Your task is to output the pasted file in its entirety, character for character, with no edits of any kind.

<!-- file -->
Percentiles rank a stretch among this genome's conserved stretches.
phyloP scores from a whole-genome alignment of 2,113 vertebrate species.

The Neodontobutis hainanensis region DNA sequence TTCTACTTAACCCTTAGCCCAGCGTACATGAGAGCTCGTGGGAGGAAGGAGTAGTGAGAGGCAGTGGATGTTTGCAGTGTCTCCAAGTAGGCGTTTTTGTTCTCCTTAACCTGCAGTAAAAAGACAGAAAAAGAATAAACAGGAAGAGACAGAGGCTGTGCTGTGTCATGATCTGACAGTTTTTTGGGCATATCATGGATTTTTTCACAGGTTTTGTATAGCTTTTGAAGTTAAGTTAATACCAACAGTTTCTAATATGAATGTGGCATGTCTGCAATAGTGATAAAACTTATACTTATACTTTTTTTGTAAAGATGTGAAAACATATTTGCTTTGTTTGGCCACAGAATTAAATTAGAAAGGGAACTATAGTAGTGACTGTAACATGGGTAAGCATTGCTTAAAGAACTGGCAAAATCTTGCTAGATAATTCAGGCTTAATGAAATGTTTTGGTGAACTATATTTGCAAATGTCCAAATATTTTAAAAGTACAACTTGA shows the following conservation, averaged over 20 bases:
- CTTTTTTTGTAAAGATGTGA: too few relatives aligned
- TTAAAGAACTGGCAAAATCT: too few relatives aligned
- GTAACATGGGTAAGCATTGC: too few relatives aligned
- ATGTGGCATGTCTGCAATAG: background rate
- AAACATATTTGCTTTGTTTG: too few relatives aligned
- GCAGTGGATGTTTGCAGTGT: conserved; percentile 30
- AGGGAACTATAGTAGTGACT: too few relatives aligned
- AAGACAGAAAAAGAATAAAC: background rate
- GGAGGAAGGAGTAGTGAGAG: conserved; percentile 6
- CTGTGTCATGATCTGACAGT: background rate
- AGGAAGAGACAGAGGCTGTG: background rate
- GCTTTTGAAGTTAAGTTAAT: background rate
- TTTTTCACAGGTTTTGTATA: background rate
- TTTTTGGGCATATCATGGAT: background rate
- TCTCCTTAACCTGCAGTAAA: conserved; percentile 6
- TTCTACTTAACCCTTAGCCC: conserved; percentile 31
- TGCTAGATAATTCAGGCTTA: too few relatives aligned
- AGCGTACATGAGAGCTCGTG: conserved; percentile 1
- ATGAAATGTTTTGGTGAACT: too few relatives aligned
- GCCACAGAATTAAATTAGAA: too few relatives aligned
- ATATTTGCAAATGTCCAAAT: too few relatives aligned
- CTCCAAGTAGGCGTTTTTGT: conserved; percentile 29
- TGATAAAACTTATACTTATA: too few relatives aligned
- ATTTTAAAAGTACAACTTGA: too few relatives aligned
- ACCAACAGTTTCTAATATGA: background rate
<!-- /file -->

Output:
Percentiles rank a stretch among this genome's conserved stretches.
phyloP scores from a whole-genome alignment of 2,113 vertebrate species.

The Neodontobutis hainanensis region DNA sequence TTCTACTTAACCCTTAGCCCAGCGTACATGAGAGCTCGTGGGAGGAAGGAGTAGTGAGAGGCAGTGGATGTTTGCAGTGTCTCCAAGTAGGCGTTTTTGTTCTCCTTAACCTGCAGTAAAAAGACAGAAAAAGAATAAACAGGAAGAGACAGAGGCTGTGCTGTGTCATGATCTGACAGTTTTTTGGGCATATCATGGATTTTTTCACAGGTTTTGTATAGCTTTTGAAGTTAAGTTAATACCAACAGTTTCTAATATGAATGTGGCATGTCTGCAATAGTGATAAAACTTATACTTATACTTTTTTTGTAAAGATGTGAAAACATATTTGCTTTGTTTGGCCACAGAATTAAATTAGAAAGGGAACTATAGTAGTGACTGTAACATGGGTAAGCATTGCTTAAAGAACTGGCAAAATCTTGCTAGATAATTCAGGCTTAATGAAATGTTTTGGTGAACTATATTTGCAAATGTCCAAATATTTTAAAAGTACAACTTGA shows the following conservation, averaged over 20 bases:
- CTTTTTTTGTAAAGATGTGA: too few relatives aligned
- TTAAAGAACTGGCAAAATCT: too few relatives aligned
- GTAACATGGGTAAGCATTGC: too few relatives aligned
- ATGTGGCATGTCTGCAATAG: background rate
- AAACATATTTGCTTTGTTTG: too few relatives aligned
- GCAGTGGATGTTTGCAGTGT: conserved; percentile 30
- AGGGAACTATAGTAGTGACT: too few relatives aligned
- AAGACAGAAAAAGAATAAAC: background rate
- GGAGGAAGGAGTAGTGAGAG: conserved; percentile 6
- CTGTGTCATGATCTGACAGT: background rate
- AGGAAGAGACAGAGGCTGTG: background rate
- GCTTTTGAAGTTAAGTTAAT: background rate
- TTTTTCACAGGTTTTGTATA: background rate
- TTTTTGGGCATATCATGGAT: background rate
- TCTCCTTAACCTGCAGTAAA: conserved; percentile 6
- TTCTACTTAACCCTTAGCCC: conserved; percentile 31
- TGCTAGATAATTCAGGCTTA: too few relatives aligned
- AGCGTACATGAGAGCTCGTG: conserved; percentile 1
- ATGAAATGTTTTGGTGAACT: too few relatives aligned
- GCCACAGAATTAAATTAGAA: too few relatives aligned
- ATATTTGCAAATGTCCAAAT: too few relatives aligned
- CTCCAAGTAGGCGTTTTTGT: conserved; percentile 29
- TGATAAAACTTATACTTATA: too few relatives aligned
- ATTTTAAAAGTACAACTTGA: too few relatives aligned
- ACCAACAGTTTCTAATATGA: background rate